Genome study offers new hope for children with rare diseases
|Dr Cas Simons|
10 May 2016
An international team involving University of Queensland researchers has used advanced genome sequencing to diagnose 30 patients with unresolved rare diseases.
The patients were among 70 people with disorders of the brain’s white matter and were examined using whole exome sequencing (WES) — a method that looks at all the genes in a person’s genetic code at once.
White matter disorders, which affect one in 7000 children born each year, damage the nerves that connect different brain regions to each other and the spinal cord, causing impaired brain function.
The team was led by Children’s National Health System’s Myelin Disorders Program Director Dr Adeline Vanderver, and included Illumina Director of Scientific Research Dr Ryan Taft, and the UQ Institute for Molecular Bioscience’s Dr Cas Simons.
Dr Simons, from the UQ IMB Centre for Rare Diseases Research, said white matter disorders could have a devastating impact on patients and families.
“Access to a timely and accurate diagnosis is critical to inform many healthcare decisions and improve quality of life for patients,” he said
The diagnoses led to refinements in some patients’ clinical care, with families carrying certain mutations referred to specialised clinics for monitoring for cancer.
Dr Vanderver said the term ‘rare’ genetic disease was somewhat misleading, with up to 350 million people across the world affected by rare disorders.
“Our study found that next-generation sequencing could shine a diagnostic light on an especially challenging group of genetic disorders that impact the brain’s white matter,” she said.
Dr Taft, a UQ alumnus who retains a part-time research position at IMB, said he was delighted by the power of this approach.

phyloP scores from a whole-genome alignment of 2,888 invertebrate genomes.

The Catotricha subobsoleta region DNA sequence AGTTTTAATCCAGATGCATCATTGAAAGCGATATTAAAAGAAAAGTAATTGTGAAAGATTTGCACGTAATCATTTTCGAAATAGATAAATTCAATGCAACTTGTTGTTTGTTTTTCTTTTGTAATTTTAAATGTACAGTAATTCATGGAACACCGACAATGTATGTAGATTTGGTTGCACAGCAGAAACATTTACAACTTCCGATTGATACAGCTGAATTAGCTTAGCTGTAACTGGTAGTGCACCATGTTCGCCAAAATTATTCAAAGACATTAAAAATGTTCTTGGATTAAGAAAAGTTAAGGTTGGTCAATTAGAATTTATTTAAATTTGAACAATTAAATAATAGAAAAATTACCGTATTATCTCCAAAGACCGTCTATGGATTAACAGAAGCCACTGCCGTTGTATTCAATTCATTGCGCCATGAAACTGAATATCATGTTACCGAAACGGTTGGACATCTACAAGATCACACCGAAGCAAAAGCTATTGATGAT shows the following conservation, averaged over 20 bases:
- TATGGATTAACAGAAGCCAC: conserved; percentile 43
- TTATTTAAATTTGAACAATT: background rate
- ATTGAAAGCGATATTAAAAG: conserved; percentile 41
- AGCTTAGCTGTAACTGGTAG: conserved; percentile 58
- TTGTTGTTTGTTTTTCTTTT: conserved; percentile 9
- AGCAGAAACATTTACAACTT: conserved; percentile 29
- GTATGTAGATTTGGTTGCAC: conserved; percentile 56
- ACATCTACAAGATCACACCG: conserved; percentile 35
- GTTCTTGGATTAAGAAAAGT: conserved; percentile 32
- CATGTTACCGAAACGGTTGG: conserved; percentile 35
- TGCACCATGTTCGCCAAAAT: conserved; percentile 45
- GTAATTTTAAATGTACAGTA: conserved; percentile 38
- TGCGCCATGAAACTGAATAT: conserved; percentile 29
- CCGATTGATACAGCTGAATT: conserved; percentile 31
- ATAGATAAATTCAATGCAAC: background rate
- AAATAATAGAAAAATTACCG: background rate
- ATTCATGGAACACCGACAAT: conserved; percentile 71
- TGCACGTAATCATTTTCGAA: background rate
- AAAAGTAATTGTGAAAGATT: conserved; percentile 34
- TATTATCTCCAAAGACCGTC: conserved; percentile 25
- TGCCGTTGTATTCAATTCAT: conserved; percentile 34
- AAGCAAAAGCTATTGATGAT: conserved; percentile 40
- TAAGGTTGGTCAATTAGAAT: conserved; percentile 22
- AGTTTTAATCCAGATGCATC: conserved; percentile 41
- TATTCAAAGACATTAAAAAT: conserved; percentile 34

“In this study, use of next-generation sequencing-based WES dramatically increased the diagnostic yield and reduced the time to diagnosis,” he said.
Dr Taft said more than 100 genetic disorders are linked to white matter abnormalities in the central nervous system but standard approaches to diagnose white matter disorders, such as MRI, fail nearly 50 per cent of these children, complicating their care and exacting a substantial psychological toll on families.
The researchers concluded that adding whole-exome sequencing to the diagnostic tools at clinicians’ disposal could decrease the number of patients with unsolved genetic white matter disorders from 50 per cent of white matter disorder patients to less than 30 per cent.
The team is now investigating the use of whole genome sequencing, which looks at the entire genome at a single point in time and could further increase the chances of diagnosis when used in combination with MRI and whole genome sequencing.
The research is published in the Annals of Neurology, which subscribers can access at http://onlinelibrary.wiley.com/journal/10.1002/(ISSN)1531-8249/issues
Media: UQ IMB, Bronwyn Adams, email@example.com, +61 418 575 247; Children’s National Health System, Lauren Lytle, firstname.lastname@example.org, +1 202 476 4500; Illumina, Tina Amirkiai, email@example.com. +1 858 882 6822.